Wednesday, December 19, 2012

A Proposed Cato Fund Raising Letter

Yesterday, I commented on senior Cato fellow Daniel Mitchell's call for the elimination of the tax deduction for charitable giving.

In a column at LRC, Gary North highlights some of the stated reasoning behind Mitchell's proposal:
[Mitchell] says that charitable giving remains at 2% of gross income, no matter what the policy[...]

His argument is clear: marginal tax rates have no effect on giving. None.

Let’s think about this claim. At a top bracket rate of 36%, for every dollar donated, Uncle Sam leaves 36 cents on the table. Mitchell says that it will not affect giving by adding 36% to the cost of giving by the rich.

In short, all modern economic theory is wrong. At 36% more costly, the same amount of charitable giving will occur.

Put differently, price is irrelevant to the rich. He is quite open about this.

These are people who can not only afford to give up the tax break, they would very likely give to charity without the deduction. They would still face tremendous cultural pressure to write charitable checks, as well as the prompting of their own conscience. Besides, many of them would still get nice perks for doing good–like seats at the opera or buildings named after them.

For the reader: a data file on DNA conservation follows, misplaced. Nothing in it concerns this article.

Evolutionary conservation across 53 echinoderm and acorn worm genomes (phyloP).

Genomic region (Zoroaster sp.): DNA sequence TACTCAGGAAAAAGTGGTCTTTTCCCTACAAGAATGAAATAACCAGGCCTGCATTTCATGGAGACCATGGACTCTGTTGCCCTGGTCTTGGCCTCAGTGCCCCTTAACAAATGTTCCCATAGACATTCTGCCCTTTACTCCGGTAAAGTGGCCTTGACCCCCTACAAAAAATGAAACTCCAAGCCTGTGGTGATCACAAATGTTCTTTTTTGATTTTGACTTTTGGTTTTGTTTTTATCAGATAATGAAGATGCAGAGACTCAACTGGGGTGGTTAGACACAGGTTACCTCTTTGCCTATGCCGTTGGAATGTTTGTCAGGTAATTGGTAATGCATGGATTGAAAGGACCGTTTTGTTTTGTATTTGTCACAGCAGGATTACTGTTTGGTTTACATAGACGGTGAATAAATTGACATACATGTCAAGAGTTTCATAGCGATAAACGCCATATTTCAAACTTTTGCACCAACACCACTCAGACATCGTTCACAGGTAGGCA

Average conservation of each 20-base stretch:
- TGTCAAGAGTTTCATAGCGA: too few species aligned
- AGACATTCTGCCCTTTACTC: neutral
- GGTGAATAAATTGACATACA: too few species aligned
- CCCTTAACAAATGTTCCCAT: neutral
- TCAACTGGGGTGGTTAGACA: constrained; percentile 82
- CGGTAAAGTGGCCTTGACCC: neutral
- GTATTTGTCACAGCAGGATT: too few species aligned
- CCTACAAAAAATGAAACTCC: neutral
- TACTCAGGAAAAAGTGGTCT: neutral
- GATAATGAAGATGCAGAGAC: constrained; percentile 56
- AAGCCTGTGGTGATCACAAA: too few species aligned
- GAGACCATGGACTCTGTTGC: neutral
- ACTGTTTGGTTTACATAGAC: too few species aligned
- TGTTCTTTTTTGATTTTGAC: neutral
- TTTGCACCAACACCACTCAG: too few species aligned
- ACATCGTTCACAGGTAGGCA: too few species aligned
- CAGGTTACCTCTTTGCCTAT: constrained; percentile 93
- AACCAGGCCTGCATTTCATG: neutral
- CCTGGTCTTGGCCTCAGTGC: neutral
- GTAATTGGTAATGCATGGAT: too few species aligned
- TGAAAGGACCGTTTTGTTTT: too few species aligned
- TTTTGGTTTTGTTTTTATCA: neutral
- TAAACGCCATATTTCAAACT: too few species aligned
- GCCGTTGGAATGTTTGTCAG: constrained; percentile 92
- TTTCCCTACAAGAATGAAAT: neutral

North then goes on to design a fund raising letter for Cato aimed at the billionaire Cato supporters David and Charles Koch, that falls in line with Mitchell's thinking.

David and Charles Koch
Somewhere, USA
Dear David and Charles:
Enclosed is a copy of a recent article by one of our fellows. It argues that rich people are economic ignoramuses. They do not respond to price changes. It states emphatically that if you and your peers have the tax deduction removed, you will still give as much money as before.
So, if the deduction is removed, as Dr. Mitchell recommends, we here at Cato expect that you will still send us as much money as you did before the deduction was removed.
 Actually, we will need a bit more. Donors who are not fat cats like you will probably cut back on their giving. They respond to price changes. But you two won’t. Dr. Mitchell has the evidence. You don’t want to argue with evidence. That’s what scientific economics is all about. We here at Cato are nothing if not scientific.
Just to show that we are confident that you will still send as much money as before, we are tossing in some opera tickets. 
Sincerely yours,
The Cato Fund-Raising Staff

They don't call North a marketing genius for nothing.

1 comment:

  1. Why the focus on whether or not charities will suffer? Let's not forget that rich entrepreneurs are the best allocators of capital too. Cato and churches may well get the almost the same donations every year, but who will fund a transccontinental hovercraft system in 2030 if successful people are bled dry by the voracious tax monster?